MORRIS - New amendments to Pine Township's zoning ordinance for the gas industry creates questions with no answers, yet.
Only two of the nine planning commission members received the third draft of the amendments, so a decision could not be made Tuesday night whether or not to accept them as written.
Roberta Heyler-Johnston, supervisor chairwoman, said that the planning commission members were told that the third draft of the amendments was available, but they "chose not to pick it up."
Levi Woodward, an attorney with McNerney, Page, Vanderlin and Hall, requested a table vote for the ordinance so that a solution could be found that benefited all of the involved parties. He raised concerns about the sound restraints and the land requirements.
Woodward said, and he was echoed by residents who came to express concerns, that 55 decibels was too low to be a requirement for sound standards to be met by the gas industry.
Solicitor Denise Dieter said that the 55 decibels was only the default level for applicants who did not want to test the ambient noise level at the nearest property line for 72 hours. Those who tested the noise level could have it 5 decibels higher than the normal level. Dieter wanted to add an additional amendment excluding fracking from the noise level requirements.
"I'm clearly speaking above 55 decibels right now," Woodward said.
Dale Corson, a member of the planning commission, said that the commissioners had all voted against a sound amendment two years ago. He wanted to know how it made it in to the amendments.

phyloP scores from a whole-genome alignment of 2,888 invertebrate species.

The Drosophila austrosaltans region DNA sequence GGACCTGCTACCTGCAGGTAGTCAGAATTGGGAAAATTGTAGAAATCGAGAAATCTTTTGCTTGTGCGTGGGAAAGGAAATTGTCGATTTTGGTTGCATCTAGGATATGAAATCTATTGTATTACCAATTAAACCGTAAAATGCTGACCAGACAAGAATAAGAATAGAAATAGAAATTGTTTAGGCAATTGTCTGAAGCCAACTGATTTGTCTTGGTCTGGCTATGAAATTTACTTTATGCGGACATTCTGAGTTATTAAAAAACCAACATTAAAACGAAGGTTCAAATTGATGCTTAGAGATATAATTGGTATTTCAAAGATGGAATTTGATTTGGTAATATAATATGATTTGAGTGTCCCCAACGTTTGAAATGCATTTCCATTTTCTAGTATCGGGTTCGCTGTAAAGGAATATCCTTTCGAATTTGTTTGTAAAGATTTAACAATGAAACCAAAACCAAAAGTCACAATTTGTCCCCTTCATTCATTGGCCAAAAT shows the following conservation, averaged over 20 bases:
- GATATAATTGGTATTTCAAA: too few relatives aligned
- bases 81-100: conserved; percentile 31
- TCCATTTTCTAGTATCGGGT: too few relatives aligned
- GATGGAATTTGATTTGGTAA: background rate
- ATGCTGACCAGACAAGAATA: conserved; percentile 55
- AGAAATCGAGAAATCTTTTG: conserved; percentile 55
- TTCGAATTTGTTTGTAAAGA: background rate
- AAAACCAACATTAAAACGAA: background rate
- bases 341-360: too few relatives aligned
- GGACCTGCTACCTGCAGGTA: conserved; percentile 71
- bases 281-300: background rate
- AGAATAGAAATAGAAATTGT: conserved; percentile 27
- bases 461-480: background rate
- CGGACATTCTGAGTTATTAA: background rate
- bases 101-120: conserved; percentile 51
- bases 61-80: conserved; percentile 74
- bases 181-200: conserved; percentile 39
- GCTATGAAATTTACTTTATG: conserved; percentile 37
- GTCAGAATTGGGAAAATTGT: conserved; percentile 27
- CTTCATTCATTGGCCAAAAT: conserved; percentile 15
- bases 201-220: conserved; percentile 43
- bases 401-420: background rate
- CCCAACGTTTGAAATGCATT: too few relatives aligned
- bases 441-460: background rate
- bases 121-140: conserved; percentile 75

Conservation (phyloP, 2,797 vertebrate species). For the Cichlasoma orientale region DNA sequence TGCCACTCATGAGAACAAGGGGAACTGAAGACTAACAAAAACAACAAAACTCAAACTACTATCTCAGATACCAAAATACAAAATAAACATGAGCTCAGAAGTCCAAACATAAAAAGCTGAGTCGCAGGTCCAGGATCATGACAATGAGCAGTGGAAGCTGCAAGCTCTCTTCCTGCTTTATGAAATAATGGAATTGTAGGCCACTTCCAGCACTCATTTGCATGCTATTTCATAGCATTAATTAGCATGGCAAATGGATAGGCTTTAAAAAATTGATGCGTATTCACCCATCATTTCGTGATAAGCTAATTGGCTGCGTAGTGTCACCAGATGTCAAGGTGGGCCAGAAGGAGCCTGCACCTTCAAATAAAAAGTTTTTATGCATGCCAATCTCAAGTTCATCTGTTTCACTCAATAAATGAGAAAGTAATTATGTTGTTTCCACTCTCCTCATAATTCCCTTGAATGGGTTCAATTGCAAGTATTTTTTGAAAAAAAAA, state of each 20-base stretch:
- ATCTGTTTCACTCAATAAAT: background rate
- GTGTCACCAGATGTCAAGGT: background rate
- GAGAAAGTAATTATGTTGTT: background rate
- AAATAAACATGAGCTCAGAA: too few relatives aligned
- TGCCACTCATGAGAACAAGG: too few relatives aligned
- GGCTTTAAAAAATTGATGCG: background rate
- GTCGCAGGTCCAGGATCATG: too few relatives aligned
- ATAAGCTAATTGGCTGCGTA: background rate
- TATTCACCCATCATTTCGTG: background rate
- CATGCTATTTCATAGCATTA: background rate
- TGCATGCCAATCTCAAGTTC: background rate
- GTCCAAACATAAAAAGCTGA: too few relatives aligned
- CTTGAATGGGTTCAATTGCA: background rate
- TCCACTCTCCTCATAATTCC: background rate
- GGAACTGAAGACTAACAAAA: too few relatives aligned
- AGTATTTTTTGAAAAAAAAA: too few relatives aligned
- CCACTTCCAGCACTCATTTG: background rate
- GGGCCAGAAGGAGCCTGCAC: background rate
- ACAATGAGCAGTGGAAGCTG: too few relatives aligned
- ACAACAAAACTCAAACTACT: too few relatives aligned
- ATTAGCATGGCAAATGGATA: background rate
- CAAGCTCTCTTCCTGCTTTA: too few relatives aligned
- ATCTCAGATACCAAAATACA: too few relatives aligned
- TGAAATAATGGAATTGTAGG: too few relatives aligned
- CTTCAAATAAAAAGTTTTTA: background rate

"It's an opening up that anyone can sue us," he said. "I hope the township has lots of money."
The other big concern is the land requirements. According to the amendments, the minimum lot area per principal structure is 5 acres.
Woodward said that a well can be on more than one person's property, for people who did not have 5 acres.
Tom Snyder, a property owner, said that anyone with under 5 acres of property had a disadvantage.
"The balance is too heavily skewed for those with small properties," he said. "It can prevent small property owners from receiving wealth. You're taking away my rights."
Residents and experts packed the township building. Some people stood in the door frame of the building to hear about what would happen with their property.
Theresa Jones came to the meeting to hear from both sides about the gas industry to pick a stance on the amendments.
Heyler-Johnston explained that the supervisors originally drafted the zoning ordinance in 2001 to not allow any gas drilling in the area. They later decided to allow it under certain guidelines, but a final decision for the guidelines has not yet been reached.
"We're trying to keep our flood plain a safe place," Heyler-Johnston said.
The planning commission will review the new draft at its meeting Aug. 15 and provide recommendations. The supervisors will next meet Sept. 1, unless they call a special meeting before then. At the September meeting, they will vote whether to accept the third draft of the amendments.